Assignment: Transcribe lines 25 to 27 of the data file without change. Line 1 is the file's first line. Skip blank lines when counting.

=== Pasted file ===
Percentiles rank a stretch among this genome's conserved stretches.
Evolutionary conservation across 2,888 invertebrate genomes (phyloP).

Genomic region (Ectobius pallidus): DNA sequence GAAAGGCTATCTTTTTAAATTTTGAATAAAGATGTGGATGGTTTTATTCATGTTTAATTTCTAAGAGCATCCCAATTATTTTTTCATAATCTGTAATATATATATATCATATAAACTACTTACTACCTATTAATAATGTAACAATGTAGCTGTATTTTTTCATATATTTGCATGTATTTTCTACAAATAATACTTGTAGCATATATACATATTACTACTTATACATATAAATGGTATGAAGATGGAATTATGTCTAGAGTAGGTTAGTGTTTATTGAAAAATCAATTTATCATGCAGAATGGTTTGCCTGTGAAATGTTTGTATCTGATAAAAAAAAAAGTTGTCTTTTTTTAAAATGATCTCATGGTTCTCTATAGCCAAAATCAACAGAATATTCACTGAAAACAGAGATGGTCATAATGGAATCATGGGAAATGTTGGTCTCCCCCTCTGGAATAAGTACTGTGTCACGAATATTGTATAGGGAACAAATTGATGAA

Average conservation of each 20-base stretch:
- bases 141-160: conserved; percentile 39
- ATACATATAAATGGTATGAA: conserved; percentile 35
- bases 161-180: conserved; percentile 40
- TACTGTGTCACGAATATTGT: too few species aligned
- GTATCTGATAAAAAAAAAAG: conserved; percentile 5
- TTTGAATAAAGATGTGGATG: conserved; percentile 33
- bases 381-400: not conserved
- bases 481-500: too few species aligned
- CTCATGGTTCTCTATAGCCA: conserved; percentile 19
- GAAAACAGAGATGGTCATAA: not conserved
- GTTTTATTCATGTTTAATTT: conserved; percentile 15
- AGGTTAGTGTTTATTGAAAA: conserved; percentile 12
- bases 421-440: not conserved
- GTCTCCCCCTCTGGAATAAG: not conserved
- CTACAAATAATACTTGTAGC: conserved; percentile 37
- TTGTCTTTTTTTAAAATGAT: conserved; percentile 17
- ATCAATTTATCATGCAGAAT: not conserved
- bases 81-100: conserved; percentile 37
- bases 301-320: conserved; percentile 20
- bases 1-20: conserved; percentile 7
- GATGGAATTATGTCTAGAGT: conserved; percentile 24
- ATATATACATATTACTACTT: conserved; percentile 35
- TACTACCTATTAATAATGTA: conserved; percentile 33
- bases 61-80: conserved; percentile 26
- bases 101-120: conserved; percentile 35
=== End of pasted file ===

- GATGGAATTATGTCTAGAGT: conserved; percentile 24
- ATATATACATATTACTACTT: conserved; percentile 35
- TACTACCTATTAATAATGTA: conserved; percentile 33